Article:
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Echocardiogram

An echocardiogram uses sound waves (ultrasound) to create a picture of your heart. The recorded waves show the shape, texture and movement of the valves, as well as the size of the heart chambers and how well they are working. It may be done to determine whether your stroke was caused by a heart condition and can also help determine if there is a risk of blood clots forming in your heart.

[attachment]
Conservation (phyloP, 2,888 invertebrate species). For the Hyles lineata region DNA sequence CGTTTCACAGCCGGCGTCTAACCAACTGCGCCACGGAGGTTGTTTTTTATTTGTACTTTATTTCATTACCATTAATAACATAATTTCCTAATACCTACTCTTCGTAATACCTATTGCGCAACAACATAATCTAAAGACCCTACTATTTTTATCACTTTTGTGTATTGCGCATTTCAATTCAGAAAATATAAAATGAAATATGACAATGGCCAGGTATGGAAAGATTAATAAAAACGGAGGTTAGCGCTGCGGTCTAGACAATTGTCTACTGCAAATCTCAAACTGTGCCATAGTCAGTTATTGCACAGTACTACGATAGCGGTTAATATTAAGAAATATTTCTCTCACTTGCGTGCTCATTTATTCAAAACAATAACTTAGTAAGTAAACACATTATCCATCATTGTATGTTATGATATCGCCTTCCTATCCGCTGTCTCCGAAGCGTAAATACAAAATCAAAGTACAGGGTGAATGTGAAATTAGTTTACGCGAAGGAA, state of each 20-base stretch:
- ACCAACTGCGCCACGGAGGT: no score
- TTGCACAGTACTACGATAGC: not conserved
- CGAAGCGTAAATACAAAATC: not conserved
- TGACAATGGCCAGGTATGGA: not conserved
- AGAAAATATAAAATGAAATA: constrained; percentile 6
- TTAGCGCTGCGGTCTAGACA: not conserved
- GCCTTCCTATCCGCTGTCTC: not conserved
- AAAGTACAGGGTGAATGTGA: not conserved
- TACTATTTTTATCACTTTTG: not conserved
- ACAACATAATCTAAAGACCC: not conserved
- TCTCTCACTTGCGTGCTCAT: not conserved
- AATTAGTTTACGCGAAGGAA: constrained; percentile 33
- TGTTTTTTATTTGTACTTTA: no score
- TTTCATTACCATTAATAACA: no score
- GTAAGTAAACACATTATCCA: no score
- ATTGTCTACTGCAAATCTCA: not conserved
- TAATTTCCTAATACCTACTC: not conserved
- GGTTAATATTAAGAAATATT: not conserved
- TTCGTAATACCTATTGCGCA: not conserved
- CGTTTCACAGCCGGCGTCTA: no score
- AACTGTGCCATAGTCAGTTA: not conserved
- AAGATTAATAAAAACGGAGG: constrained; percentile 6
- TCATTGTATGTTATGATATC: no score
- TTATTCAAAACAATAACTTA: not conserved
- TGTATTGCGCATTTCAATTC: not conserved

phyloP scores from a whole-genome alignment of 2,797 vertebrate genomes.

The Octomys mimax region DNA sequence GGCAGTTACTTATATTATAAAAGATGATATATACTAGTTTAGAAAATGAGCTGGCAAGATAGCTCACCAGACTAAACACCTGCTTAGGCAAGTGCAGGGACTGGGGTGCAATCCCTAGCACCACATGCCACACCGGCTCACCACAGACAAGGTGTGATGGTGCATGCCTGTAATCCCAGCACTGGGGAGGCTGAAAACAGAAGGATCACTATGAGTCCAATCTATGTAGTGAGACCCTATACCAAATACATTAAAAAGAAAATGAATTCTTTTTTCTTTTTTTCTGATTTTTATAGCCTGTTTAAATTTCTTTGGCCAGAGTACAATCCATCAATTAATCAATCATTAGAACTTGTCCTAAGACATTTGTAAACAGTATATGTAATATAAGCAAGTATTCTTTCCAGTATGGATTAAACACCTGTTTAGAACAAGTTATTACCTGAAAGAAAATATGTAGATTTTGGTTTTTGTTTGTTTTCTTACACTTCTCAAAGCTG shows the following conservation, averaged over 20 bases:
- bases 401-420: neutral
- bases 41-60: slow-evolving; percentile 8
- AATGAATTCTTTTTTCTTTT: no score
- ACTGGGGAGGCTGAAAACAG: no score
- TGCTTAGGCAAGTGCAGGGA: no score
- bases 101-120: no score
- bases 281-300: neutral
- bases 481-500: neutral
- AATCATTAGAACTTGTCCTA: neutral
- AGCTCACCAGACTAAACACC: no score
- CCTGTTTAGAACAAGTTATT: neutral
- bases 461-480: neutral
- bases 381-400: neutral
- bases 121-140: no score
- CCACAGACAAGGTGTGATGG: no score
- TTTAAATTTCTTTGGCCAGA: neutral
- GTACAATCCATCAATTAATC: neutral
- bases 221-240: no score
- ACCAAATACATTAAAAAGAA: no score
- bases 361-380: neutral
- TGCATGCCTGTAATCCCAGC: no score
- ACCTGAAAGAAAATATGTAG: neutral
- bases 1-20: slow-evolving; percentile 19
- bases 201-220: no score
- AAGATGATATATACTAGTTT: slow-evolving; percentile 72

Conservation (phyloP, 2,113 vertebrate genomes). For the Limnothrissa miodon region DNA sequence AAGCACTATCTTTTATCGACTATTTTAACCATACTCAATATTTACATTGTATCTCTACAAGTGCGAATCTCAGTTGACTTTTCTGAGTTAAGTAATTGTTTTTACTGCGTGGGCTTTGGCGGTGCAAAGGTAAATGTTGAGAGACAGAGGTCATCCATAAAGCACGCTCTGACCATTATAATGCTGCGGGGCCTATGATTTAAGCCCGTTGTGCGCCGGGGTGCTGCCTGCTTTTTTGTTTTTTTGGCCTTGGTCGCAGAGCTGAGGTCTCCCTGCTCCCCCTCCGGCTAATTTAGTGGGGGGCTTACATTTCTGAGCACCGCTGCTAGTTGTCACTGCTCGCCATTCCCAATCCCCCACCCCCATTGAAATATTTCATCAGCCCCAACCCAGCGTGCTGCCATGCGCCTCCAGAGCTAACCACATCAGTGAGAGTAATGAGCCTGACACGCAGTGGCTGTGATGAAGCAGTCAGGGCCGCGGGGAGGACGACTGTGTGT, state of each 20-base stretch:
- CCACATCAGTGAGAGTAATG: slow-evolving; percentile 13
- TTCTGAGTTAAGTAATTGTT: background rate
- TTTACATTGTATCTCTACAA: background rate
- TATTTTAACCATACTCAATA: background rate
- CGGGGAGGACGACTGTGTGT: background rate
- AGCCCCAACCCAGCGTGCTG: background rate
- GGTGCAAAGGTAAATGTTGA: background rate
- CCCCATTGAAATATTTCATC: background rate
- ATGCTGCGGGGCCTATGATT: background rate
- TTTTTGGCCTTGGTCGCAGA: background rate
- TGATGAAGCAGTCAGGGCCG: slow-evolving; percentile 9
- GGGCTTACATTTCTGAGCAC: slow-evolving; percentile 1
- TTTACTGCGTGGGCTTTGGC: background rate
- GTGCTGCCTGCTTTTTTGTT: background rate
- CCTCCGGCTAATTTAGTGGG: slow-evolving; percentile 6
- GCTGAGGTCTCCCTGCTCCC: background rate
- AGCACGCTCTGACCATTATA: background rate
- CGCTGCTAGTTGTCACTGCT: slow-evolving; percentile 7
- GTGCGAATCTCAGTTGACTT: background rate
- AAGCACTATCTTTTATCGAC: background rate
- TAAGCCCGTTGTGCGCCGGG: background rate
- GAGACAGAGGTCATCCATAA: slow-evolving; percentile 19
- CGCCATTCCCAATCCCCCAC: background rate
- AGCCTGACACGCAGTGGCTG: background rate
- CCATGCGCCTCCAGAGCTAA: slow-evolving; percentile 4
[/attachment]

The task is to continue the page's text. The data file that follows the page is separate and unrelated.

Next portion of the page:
What is involved

For a regular echocardiogram, no special preparation is needed. A gel is placed on your chest to help transmit the sound waves and a transducer (a unit that directs sound waves) is moved over your chest. This test involves no pain or discomfort and is done in a similar way as any ultrasound is performed.

If you require more detailed information, check with the facility where you are having your exam.

Last reviewed: August 2008.